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Magnesium Casting Production
Chevrolet Foundry Processes for Pratt & Whitney Engine Components

This article first appeared in the Volume 6, Number 65 (March, 1944) issue of Aircraft Production magazine, and is presented here through the kind permission of Flight International. Thanks also to Bruce Vander Mark for furnishing volumes of Aircraft Production for scanning.



To supply requirements for Pratt & Whitney aircraft engine contracts, the Chevrolet Motor Division of General Motors Corporation converted a large part of its grey-iron foundry in Michigan to magnesium production. This Chevrolet unit, which in pre-war days merited the title "world's largest grey-iron foundry", now processes two metals as the grey-iron operation continues side by side with the foundry's considerable magnesium output. Castings now being produced by Chevrolet for aircraft engines include the oil drain sump, crankcase blower section, supercharger insert, two intermediate crankcases, two rear crankcases, and the diffuser-impeller cover.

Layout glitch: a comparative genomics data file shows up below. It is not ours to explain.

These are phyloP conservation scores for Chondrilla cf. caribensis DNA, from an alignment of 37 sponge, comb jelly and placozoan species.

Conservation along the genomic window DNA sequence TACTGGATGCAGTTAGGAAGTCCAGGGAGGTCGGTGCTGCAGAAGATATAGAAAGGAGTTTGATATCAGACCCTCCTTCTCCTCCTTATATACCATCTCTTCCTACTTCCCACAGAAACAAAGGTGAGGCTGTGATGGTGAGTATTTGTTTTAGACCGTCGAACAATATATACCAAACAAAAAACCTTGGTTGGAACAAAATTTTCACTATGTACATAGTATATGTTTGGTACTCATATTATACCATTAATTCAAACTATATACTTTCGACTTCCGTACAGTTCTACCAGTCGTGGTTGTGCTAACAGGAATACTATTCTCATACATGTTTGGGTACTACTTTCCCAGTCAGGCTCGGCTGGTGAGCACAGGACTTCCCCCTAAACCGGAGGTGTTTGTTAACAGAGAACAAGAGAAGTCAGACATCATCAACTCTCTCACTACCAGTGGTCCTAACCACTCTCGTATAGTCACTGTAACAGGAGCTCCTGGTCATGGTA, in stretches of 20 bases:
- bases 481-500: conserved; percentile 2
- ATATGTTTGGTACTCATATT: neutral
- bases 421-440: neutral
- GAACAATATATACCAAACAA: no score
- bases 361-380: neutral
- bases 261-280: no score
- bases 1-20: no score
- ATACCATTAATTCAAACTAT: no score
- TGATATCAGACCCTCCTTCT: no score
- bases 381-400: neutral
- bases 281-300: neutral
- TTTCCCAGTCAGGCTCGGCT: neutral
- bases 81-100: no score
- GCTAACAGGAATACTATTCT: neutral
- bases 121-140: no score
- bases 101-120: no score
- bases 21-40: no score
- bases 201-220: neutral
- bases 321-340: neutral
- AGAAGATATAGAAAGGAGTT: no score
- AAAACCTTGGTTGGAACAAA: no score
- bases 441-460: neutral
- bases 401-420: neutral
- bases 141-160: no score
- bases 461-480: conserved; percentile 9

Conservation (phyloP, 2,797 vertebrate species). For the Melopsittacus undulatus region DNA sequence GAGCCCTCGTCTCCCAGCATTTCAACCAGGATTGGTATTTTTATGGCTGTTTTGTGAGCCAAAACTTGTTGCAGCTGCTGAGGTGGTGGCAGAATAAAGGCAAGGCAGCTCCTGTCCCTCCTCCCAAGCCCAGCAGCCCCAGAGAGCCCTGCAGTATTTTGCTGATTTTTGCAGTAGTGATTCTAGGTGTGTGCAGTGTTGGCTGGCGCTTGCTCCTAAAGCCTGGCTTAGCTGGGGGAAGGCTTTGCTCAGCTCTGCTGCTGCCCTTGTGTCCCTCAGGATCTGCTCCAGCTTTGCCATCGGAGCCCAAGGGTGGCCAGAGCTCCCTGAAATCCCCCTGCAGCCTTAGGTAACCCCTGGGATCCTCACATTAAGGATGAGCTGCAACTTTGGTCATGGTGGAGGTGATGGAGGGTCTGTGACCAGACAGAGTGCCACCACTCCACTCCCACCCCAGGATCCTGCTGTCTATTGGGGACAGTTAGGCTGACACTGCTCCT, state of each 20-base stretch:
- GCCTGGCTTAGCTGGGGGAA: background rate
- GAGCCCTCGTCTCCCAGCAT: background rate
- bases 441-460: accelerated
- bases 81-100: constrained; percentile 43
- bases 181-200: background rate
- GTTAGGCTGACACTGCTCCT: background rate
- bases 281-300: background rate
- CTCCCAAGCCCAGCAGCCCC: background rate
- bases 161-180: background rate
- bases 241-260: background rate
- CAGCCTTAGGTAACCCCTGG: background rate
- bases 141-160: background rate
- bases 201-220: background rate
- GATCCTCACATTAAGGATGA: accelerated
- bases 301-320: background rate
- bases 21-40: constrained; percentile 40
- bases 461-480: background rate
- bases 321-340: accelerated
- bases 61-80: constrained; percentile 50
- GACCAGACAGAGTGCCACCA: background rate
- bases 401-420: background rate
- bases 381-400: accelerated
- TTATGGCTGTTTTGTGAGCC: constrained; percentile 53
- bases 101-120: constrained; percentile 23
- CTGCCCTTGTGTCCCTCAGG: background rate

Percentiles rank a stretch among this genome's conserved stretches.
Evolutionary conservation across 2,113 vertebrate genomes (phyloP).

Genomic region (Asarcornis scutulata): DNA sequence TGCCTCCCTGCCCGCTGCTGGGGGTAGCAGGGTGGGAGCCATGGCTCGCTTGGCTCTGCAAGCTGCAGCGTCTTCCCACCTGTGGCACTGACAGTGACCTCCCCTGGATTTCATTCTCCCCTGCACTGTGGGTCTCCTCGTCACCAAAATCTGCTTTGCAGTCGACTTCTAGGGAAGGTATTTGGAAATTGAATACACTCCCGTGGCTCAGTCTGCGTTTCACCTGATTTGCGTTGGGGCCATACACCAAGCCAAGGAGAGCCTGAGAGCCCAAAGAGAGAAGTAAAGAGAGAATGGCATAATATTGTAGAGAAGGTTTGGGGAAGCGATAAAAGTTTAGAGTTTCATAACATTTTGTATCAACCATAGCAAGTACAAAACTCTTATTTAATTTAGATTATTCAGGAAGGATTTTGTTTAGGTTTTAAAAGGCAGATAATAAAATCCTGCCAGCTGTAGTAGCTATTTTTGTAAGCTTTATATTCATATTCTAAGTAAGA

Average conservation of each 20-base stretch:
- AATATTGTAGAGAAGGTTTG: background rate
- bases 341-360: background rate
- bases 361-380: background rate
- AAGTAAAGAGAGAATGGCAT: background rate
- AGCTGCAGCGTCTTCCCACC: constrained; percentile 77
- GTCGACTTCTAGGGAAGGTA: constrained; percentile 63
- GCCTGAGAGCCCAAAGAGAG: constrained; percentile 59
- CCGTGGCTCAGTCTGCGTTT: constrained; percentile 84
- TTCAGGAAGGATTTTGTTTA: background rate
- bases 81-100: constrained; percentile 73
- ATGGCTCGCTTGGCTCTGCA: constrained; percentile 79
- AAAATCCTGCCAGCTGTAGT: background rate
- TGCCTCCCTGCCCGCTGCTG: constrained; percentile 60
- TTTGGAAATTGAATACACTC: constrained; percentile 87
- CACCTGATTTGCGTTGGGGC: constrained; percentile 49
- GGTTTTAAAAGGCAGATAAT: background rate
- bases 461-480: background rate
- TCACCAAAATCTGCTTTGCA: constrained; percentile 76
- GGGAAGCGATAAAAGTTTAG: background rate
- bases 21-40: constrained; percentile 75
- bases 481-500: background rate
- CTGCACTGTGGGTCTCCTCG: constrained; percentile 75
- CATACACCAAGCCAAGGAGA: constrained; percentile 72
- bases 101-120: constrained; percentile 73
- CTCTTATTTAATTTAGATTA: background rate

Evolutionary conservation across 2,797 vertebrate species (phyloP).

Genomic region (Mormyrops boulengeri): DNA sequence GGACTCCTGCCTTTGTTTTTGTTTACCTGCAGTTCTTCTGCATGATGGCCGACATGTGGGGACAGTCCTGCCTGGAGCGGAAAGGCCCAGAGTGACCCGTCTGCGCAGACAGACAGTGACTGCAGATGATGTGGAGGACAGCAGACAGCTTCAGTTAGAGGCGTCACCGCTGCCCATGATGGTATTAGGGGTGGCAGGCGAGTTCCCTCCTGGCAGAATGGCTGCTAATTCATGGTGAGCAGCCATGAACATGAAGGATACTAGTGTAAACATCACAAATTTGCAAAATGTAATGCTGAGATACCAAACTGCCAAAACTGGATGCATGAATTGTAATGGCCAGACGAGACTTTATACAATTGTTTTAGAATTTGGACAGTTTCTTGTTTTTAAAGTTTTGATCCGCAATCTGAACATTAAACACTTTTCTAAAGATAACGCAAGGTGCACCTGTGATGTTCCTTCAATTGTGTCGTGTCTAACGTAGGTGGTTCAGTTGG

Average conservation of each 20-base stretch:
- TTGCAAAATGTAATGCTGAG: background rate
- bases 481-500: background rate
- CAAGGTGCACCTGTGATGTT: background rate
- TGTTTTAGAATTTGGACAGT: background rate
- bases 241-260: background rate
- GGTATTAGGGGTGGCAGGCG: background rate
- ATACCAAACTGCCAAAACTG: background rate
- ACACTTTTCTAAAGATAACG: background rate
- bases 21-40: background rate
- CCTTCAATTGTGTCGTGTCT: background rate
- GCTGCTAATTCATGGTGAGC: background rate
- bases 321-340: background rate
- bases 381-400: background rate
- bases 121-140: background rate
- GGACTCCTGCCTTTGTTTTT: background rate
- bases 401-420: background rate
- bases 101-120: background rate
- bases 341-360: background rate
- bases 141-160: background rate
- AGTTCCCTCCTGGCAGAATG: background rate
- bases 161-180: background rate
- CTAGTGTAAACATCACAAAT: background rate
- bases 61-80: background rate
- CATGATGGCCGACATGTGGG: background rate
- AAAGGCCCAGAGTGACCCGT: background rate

Although Chevrolet foundry men had to acquire a background of knowledge on magnesium, their experience in foundry methods such as pouring procedures and core making made it possible to develop several new approaches which were reflected in increased output and time saving. An innovation in the industry is the practice of pouring magnesium on a moving conveyor. Another process new to general magnesium procedure is the pouring of the metal through sand filters instead of metal strainers.


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